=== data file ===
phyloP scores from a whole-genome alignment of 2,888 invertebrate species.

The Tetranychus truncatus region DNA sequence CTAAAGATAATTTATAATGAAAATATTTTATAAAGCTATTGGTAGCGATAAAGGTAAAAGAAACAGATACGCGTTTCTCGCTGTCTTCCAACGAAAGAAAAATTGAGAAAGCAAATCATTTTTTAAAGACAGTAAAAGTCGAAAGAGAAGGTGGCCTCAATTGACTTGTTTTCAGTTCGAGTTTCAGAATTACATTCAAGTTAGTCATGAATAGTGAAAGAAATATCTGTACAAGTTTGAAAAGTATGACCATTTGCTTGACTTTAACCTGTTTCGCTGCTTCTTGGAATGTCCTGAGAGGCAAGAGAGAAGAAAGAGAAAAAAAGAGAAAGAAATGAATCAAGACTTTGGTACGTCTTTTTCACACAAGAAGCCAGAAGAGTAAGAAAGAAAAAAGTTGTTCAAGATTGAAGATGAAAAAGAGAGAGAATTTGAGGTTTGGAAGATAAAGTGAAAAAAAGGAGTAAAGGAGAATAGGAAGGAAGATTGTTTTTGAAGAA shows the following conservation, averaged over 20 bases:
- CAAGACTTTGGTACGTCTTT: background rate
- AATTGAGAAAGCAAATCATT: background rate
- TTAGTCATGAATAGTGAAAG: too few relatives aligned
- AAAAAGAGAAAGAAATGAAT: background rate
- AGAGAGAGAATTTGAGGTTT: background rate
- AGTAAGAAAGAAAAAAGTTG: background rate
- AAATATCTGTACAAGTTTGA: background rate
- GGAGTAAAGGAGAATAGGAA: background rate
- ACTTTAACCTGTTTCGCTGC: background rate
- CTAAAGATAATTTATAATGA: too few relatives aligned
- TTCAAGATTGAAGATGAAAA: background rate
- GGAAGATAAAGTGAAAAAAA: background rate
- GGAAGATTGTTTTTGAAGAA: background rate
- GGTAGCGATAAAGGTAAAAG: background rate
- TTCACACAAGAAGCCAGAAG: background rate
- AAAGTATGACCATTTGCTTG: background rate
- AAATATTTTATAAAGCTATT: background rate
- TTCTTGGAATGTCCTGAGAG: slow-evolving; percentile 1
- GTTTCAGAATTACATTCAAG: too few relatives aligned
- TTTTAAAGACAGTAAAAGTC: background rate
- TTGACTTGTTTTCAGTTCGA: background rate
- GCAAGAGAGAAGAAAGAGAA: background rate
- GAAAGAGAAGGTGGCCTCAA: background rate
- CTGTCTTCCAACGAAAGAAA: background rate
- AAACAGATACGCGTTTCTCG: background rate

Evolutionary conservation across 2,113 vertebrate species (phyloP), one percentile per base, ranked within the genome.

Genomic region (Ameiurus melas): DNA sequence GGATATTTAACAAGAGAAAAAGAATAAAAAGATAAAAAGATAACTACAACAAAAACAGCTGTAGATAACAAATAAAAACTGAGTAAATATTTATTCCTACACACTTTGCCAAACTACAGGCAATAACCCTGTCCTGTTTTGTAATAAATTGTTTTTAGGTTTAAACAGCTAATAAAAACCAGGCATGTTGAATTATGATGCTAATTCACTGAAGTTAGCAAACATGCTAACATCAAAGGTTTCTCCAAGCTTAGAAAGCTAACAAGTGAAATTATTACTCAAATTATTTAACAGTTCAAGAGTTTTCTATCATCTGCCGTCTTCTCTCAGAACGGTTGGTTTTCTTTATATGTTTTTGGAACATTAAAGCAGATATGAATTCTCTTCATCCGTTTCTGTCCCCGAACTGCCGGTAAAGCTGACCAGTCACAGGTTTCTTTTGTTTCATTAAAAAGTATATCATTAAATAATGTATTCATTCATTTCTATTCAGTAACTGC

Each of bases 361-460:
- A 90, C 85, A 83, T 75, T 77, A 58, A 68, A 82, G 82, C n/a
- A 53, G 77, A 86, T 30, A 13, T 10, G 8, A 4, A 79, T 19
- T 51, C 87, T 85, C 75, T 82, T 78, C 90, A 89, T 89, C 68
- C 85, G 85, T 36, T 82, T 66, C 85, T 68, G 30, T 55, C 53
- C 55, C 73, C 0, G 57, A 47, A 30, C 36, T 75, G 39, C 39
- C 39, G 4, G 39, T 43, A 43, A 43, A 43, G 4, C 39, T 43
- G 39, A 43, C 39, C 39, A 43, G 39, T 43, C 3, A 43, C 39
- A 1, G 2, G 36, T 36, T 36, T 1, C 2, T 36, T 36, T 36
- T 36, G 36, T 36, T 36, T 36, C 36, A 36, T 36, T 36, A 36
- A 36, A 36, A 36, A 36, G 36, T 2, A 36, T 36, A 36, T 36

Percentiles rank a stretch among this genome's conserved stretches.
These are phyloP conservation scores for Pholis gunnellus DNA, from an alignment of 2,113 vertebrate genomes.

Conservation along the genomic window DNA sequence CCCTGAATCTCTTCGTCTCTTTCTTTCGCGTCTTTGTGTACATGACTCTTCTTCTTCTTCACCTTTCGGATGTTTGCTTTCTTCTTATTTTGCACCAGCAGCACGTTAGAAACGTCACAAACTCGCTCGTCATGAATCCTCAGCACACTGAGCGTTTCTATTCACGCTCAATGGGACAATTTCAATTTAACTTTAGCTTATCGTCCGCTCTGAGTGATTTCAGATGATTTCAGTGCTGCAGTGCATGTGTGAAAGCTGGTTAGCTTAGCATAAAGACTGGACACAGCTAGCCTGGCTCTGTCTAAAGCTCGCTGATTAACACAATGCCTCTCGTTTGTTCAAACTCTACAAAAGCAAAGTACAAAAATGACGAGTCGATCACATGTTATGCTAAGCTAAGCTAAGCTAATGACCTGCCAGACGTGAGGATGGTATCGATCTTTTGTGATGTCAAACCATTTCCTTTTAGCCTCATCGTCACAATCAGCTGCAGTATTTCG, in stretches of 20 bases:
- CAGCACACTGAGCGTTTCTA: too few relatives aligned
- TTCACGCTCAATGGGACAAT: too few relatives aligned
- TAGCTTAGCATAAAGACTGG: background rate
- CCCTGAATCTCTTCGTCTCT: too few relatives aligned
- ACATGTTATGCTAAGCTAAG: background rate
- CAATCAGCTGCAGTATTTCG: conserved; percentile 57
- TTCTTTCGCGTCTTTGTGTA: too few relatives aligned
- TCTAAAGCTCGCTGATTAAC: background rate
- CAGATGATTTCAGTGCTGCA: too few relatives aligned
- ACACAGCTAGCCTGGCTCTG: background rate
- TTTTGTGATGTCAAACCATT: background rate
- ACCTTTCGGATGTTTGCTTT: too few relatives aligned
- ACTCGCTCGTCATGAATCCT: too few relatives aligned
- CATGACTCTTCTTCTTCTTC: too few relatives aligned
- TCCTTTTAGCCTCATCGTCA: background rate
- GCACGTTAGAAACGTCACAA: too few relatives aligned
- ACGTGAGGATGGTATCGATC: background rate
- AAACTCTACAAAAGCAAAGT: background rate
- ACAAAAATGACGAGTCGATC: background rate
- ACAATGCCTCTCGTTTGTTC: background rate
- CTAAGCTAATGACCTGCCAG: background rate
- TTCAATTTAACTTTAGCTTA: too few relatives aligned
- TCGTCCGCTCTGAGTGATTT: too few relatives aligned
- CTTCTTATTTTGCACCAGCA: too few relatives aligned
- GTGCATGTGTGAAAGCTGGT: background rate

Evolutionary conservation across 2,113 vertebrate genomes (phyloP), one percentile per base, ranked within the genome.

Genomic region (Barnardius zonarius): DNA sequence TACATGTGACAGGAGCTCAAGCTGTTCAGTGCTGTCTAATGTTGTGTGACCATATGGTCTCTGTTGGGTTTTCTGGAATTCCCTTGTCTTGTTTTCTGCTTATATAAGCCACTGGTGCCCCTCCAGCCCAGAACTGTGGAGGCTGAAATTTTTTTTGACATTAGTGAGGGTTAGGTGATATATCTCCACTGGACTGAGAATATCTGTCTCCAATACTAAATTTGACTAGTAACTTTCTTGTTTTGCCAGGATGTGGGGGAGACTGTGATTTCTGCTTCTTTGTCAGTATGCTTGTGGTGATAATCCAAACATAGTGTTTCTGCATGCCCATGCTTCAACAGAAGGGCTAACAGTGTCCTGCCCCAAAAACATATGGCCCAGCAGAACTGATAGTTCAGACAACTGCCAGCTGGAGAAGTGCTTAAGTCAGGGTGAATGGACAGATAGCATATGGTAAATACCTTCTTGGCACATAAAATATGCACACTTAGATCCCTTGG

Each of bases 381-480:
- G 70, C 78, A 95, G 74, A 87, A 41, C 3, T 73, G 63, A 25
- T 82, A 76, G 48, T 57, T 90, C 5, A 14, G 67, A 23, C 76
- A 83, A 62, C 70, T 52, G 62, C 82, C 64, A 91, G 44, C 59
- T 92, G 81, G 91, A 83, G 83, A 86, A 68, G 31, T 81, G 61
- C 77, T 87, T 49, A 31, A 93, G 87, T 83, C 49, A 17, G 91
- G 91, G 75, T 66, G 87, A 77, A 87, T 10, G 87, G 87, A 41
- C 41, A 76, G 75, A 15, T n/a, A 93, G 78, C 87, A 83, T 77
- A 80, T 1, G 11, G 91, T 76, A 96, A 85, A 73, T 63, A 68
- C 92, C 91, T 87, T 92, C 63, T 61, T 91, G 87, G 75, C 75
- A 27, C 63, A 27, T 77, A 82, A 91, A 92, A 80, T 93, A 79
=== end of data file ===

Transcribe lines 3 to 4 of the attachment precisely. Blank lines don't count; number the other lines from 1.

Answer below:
- CAAGACTTTGGTACGTCTTT: background rate
- AATTGAGAAAGCAAATCATT: background rate